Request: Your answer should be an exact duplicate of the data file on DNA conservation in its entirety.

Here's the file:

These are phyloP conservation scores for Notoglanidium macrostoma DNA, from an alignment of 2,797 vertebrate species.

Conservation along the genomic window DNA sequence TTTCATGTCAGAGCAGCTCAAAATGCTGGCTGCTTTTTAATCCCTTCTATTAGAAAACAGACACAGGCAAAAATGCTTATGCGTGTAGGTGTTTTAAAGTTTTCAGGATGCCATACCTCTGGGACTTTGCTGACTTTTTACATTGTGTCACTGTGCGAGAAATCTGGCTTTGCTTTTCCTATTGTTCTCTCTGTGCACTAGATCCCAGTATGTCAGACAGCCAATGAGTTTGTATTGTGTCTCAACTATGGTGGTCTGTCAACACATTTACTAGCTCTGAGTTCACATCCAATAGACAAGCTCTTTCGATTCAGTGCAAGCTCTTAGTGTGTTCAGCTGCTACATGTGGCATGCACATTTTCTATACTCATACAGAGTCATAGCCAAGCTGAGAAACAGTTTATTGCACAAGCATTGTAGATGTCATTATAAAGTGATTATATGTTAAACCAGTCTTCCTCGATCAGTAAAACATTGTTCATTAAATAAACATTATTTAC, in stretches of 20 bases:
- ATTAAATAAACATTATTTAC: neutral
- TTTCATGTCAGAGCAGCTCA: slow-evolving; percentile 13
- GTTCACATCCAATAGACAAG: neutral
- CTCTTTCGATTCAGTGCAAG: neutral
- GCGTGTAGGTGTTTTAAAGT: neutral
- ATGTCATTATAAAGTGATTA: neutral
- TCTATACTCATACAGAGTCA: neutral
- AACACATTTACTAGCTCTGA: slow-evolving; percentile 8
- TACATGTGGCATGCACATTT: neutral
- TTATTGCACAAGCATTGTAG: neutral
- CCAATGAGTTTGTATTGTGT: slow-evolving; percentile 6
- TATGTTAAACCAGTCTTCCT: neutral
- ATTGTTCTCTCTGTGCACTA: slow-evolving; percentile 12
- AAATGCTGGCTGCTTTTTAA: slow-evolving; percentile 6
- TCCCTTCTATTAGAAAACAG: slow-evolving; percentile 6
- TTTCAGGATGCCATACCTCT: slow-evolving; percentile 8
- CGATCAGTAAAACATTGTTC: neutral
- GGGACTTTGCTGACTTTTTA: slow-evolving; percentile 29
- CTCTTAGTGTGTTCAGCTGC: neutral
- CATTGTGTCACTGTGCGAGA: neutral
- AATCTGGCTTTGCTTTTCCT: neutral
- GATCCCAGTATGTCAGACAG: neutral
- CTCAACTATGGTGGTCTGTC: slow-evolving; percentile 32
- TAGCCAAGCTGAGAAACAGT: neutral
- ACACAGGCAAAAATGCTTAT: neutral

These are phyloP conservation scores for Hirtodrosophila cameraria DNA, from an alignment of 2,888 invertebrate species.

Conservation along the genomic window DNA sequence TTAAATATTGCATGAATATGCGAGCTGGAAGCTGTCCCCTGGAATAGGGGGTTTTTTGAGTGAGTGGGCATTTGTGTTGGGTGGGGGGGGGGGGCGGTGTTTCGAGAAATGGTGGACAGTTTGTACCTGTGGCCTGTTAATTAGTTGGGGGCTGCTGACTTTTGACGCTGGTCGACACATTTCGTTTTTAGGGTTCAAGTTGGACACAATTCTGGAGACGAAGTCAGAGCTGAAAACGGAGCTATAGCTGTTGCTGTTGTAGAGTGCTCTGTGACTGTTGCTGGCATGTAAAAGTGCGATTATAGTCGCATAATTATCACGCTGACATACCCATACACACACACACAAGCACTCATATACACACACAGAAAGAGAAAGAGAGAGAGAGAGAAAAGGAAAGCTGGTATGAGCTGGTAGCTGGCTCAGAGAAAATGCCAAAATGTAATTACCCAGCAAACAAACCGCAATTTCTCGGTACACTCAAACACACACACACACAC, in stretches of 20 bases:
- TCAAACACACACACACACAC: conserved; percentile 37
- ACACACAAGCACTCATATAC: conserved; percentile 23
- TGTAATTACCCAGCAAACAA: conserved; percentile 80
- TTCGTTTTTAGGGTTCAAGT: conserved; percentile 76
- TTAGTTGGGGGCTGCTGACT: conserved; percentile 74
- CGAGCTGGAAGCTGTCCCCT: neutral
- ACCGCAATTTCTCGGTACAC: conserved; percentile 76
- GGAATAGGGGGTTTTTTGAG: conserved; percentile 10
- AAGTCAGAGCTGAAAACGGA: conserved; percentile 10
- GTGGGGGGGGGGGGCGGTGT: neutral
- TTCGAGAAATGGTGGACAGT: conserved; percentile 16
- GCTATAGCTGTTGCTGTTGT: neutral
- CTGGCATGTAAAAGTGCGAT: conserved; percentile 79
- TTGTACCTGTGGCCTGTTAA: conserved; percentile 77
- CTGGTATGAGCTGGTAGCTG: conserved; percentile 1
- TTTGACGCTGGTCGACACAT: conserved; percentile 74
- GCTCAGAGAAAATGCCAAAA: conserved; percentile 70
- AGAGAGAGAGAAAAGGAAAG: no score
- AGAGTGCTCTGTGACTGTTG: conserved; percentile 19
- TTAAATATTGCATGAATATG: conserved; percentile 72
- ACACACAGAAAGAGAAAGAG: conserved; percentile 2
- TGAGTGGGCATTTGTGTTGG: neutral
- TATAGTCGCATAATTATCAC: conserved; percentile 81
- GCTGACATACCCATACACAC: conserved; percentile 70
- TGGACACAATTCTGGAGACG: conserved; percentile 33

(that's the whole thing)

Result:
These are phyloP conservation scores for Notoglanidium macrostoma DNA, from an alignment of 2,797 vertebrate species.

Conservation along the genomic window DNA sequence TTTCATGTCAGAGCAGCTCAAAATGCTGGCTGCTTTTTAATCCCTTCTATTAGAAAACAGACACAGGCAAAAATGCTTATGCGTGTAGGTGTTTTAAAGTTTTCAGGATGCCATACCTCTGGGACTTTGCTGACTTTTTACATTGTGTCACTGTGCGAGAAATCTGGCTTTGCTTTTCCTATTGTTCTCTCTGTGCACTAGATCCCAGTATGTCAGACAGCCAATGAGTTTGTATTGTGTCTCAACTATGGTGGTCTGTCAACACATTTACTAGCTCTGAGTTCACATCCAATAGACAAGCTCTTTCGATTCAGTGCAAGCTCTTAGTGTGTTCAGCTGCTACATGTGGCATGCACATTTTCTATACTCATACAGAGTCATAGCCAAGCTGAGAAACAGTTTATTGCACAAGCATTGTAGATGTCATTATAAAGTGATTATATGTTAAACCAGTCTTCCTCGATCAGTAAAACATTGTTCATTAAATAAACATTATTTAC, in stretches of 20 bases:
- ATTAAATAAACATTATTTAC: neutral
- TTTCATGTCAGAGCAGCTCA: slow-evolving; percentile 13
- GTTCACATCCAATAGACAAG: neutral
- CTCTTTCGATTCAGTGCAAG: neutral
- GCGTGTAGGTGTTTTAAAGT: neutral
- ATGTCATTATAAAGTGATTA: neutral
- TCTATACTCATACAGAGTCA: neutral
- AACACATTTACTAGCTCTGA: slow-evolving; percentile 8
- TACATGTGGCATGCACATTT: neutral
- TTATTGCACAAGCATTGTAG: neutral
- CCAATGAGTTTGTATTGTGT: slow-evolving; percentile 6
- TATGTTAAACCAGTCTTCCT: neutral
- ATTGTTCTCTCTGTGCACTA: slow-evolving; percentile 12
- AAATGCTGGCTGCTTTTTAA: slow-evolving; percentile 6
- TCCCTTCTATTAGAAAACAG: slow-evolving; percentile 6
- TTTCAGGATGCCATACCTCT: slow-evolving; percentile 8
- CGATCAGTAAAACATTGTTC: neutral
- GGGACTTTGCTGACTTTTTA: slow-evolving; percentile 29
- CTCTTAGTGTGTTCAGCTGC: neutral
- CATTGTGTCACTGTGCGAGA: neutral
- AATCTGGCTTTGCTTTTCCT: neutral
- GATCCCAGTATGTCAGACAG: neutral
- CTCAACTATGGTGGTCTGTC: slow-evolving; percentile 32
- TAGCCAAGCTGAGAAACAGT: neutral
- ACACAGGCAAAAATGCTTAT: neutral

These are phyloP conservation scores for Hirtodrosophila cameraria DNA, from an alignment of 2,888 invertebrate species.

Conservation along the genomic window DNA sequence TTAAATATTGCATGAATATGCGAGCTGGAAGCTGTCCCCTGGAATAGGGGGTTTTTTGAGTGAGTGGGCATTTGTGTTGGGTGGGGGGGGGGGGCGGTGTTTCGAGAAATGGTGGACAGTTTGTACCTGTGGCCTGTTAATTAGTTGGGGGCTGCTGACTTTTGACGCTGGTCGACACATTTCGTTTTTAGGGTTCAAGTTGGACACAATTCTGGAGACGAAGTCAGAGCTGAAAACGGAGCTATAGCTGTTGCTGTTGTAGAGTGCTCTGTGACTGTTGCTGGCATGTAAAAGTGCGATTATAGTCGCATAATTATCACGCTGACATACCCATACACACACACACAAGCACTCATATACACACACAGAAAGAGAAAGAGAGAGAGAGAGAAAAGGAAAGCTGGTATGAGCTGGTAGCTGGCTCAGAGAAAATGCCAAAATGTAATTACCCAGCAAACAAACCGCAATTTCTCGGTACACTCAAACACACACACACACAC, in stretches of 20 bases:
- TCAAACACACACACACACAC: conserved; percentile 37
- ACACACAAGCACTCATATAC: conserved; percentile 23
- TGTAATTACCCAGCAAACAA: conserved; percentile 80
- TTCGTTTTTAGGGTTCAAGT: conserved; percentile 76
- TTAGTTGGGGGCTGCTGACT: conserved; percentile 74
- CGAGCTGGAAGCTGTCCCCT: neutral
- ACCGCAATTTCTCGGTACAC: conserved; percentile 76
- GGAATAGGGGGTTTTTTGAG: conserved; percentile 10
- AAGTCAGAGCTGAAAACGGA: conserved; percentile 10
- GTGGGGGGGGGGGGCGGTGT: neutral
- TTCGAGAAATGGTGGACAGT: conserved; percentile 16
- GCTATAGCTGTTGCTGTTGT: neutral
- CTGGCATGTAAAAGTGCGAT: conserved; percentile 79
- TTGTACCTGTGGCCTGTTAA: conserved; percentile 77
- CTGGTATGAGCTGGTAGCTG: conserved; percentile 1
- TTTGACGCTGGTCGACACAT: conserved; percentile 74
- GCTCAGAGAAAATGCCAAAA: conserved; percentile 70
- AGAGAGAGAGAAAAGGAAAG: no score
- AGAGTGCTCTGTGACTGTTG: conserved; percentile 19
- TTAAATATTGCATGAATATG: conserved; percentile 72
- ACACACAGAAAGAGAAAGAG: conserved; percentile 2
- TGAGTGGGCATTTGTGTTGG: neutral
- TATAGTCGCATAATTATCAC: conserved; percentile 81
- GCTGACATACCCATACACAC: conserved; percentile 70
- TGGACACAATTCTGGAGACG: conserved; percentile 33